My Life at Age Zero

As my paternal white-trash proletarians and maternal blue-blood ancestors rejoiced and lamented, respectively, U.S. Army soldier Arthur and Bell Telephone operator Barbara got married at St. John's Catholic church in Seattle after a Christmas war-time courtship. Years later I found out that the priests at St. John's warned my mother not to marry into my father's family, because they had "bad blood" -- that is, my father and his seven brothers (David, Edward, Richard, Theodore, Bob, Don, George) were known to be mentally deficient in weird ways. If only she had listened and heeded their wise counsel, then there would never have been this unholy union of Irish, Polish, German and Bohemian bloodlines, and very truly yours would not have suffered a lifetime of rejection and husky hollowness.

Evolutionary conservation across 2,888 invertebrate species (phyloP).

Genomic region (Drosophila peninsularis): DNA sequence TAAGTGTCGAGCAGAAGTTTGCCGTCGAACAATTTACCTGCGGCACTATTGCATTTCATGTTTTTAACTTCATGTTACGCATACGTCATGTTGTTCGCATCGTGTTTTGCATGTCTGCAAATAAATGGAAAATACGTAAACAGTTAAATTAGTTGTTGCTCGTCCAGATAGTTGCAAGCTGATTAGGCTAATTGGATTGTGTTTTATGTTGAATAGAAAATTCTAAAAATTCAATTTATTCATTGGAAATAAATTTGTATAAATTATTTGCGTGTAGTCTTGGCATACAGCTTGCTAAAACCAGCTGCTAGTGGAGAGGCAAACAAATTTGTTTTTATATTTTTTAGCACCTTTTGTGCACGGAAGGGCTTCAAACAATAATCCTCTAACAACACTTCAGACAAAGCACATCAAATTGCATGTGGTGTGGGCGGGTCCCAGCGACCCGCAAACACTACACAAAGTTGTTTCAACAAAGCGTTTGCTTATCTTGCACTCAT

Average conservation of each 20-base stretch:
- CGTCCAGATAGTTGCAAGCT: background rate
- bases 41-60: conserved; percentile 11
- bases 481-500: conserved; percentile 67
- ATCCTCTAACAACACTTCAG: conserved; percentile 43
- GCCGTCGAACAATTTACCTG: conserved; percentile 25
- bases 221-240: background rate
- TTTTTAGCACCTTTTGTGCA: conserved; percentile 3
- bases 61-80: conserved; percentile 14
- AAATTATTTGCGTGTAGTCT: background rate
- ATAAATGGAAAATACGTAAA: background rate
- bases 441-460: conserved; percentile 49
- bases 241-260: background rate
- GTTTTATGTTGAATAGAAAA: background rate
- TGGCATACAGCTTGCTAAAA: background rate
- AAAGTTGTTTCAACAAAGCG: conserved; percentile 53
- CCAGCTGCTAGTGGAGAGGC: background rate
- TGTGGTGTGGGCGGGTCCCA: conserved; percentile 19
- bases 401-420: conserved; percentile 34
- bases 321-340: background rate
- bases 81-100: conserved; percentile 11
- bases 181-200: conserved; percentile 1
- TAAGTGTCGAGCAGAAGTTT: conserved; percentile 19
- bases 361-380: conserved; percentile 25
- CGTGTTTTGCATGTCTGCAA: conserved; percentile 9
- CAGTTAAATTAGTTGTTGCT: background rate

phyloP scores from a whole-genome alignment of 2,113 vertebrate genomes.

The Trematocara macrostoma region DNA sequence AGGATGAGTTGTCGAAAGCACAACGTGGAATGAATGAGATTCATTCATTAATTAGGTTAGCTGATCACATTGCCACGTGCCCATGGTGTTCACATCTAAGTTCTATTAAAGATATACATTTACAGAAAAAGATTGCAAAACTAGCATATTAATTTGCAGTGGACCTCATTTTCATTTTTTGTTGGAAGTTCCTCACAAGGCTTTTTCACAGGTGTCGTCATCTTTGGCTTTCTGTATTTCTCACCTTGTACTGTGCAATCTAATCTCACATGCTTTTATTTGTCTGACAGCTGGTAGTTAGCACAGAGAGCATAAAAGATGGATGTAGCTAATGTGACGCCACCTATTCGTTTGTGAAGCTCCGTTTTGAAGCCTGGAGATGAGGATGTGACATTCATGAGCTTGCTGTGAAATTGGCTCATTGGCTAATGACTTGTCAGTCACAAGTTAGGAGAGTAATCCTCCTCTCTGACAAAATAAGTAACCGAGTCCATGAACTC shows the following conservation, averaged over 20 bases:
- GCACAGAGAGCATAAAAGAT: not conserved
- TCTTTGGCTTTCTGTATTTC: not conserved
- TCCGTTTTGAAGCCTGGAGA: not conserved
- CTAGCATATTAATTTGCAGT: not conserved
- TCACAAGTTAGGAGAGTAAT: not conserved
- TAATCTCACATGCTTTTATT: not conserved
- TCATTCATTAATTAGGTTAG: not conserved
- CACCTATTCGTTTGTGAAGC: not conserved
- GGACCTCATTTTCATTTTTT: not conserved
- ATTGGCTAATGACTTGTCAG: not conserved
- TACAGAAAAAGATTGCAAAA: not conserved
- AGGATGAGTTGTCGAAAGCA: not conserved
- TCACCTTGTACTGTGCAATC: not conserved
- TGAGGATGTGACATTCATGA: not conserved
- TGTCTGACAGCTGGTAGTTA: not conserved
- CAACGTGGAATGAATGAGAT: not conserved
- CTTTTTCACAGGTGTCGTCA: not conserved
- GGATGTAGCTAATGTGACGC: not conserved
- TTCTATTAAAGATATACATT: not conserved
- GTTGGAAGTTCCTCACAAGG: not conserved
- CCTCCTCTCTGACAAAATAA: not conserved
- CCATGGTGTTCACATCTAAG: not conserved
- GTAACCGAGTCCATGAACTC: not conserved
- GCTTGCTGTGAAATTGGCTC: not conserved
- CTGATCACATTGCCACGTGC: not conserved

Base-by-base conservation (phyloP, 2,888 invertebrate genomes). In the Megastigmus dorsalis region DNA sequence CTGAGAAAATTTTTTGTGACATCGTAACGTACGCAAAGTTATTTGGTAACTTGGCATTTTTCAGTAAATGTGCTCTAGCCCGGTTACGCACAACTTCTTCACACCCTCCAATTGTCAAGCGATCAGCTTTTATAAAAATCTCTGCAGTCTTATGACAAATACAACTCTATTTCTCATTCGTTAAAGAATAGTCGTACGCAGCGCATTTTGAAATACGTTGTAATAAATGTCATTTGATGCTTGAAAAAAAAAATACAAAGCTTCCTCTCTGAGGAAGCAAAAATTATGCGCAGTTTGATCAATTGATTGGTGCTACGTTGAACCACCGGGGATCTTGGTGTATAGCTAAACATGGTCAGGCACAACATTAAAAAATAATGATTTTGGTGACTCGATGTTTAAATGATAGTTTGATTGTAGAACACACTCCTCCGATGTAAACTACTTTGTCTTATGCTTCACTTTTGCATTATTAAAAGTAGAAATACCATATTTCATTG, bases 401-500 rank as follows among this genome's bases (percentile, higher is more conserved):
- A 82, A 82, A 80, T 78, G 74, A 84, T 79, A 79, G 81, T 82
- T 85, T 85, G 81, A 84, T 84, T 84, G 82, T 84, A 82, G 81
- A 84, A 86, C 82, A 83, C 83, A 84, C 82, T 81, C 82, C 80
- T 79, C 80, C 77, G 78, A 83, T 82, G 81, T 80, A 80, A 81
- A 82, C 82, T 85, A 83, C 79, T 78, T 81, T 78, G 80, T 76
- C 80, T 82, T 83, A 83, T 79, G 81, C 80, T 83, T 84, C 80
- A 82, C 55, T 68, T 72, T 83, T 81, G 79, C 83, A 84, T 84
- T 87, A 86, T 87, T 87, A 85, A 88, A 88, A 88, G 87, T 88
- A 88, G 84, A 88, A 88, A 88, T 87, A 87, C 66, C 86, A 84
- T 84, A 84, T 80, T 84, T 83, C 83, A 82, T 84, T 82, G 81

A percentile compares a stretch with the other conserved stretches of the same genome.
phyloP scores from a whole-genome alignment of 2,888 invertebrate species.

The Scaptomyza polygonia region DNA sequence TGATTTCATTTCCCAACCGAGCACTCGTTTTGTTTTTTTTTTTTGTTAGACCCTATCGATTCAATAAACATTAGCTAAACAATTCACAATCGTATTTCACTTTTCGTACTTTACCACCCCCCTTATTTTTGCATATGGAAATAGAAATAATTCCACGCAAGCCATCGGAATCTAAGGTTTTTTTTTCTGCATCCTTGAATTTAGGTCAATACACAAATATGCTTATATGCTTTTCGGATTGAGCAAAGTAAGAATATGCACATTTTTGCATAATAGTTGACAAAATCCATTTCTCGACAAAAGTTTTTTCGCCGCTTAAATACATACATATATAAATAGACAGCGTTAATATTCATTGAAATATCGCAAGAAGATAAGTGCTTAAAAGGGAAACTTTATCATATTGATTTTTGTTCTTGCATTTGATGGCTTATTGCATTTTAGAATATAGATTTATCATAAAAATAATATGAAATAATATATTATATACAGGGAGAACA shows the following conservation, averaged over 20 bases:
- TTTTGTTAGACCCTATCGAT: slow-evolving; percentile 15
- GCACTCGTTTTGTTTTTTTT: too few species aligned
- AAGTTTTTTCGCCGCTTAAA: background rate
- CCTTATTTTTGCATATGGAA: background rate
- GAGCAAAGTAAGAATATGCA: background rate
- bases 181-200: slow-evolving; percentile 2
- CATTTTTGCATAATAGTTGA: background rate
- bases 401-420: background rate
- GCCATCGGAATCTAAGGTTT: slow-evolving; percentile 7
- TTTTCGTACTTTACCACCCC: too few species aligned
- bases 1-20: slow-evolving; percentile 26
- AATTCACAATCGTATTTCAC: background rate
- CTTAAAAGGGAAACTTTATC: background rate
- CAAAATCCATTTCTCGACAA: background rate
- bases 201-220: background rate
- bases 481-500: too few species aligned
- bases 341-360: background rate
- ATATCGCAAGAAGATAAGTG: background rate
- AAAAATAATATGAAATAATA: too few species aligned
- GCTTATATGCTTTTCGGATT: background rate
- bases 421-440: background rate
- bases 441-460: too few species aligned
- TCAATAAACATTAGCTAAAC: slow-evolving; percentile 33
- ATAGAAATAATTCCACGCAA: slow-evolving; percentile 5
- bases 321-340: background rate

Yes, my father always rejected the first child, Larry, for whatever reasons, and my birth-mother throughout my childhood said unto me, "Teddy, you were supposed to be a girl." There was no ultra-sound back then, and my BM had her heart set on a girl. It was ultra-hot that summer in pre-air-conditioner Texas where my father was in medical school, so they say I cried all the time. As an unwanted baby boy, I was like God's curse on my mother for marrying into a family of white trash. Years later I found out from my oldest cousin on the white-trash side that my birth-mother left my father in Augusta Georgia when I was two years old and returned to her parents' home in Seattle, only to be forced to return to my father because her pregnancy with a fourth, post-girl child put her in need of the U.S. Army pre-natal care that was provided for her as an army wife -- if she stayed with my abusive father.

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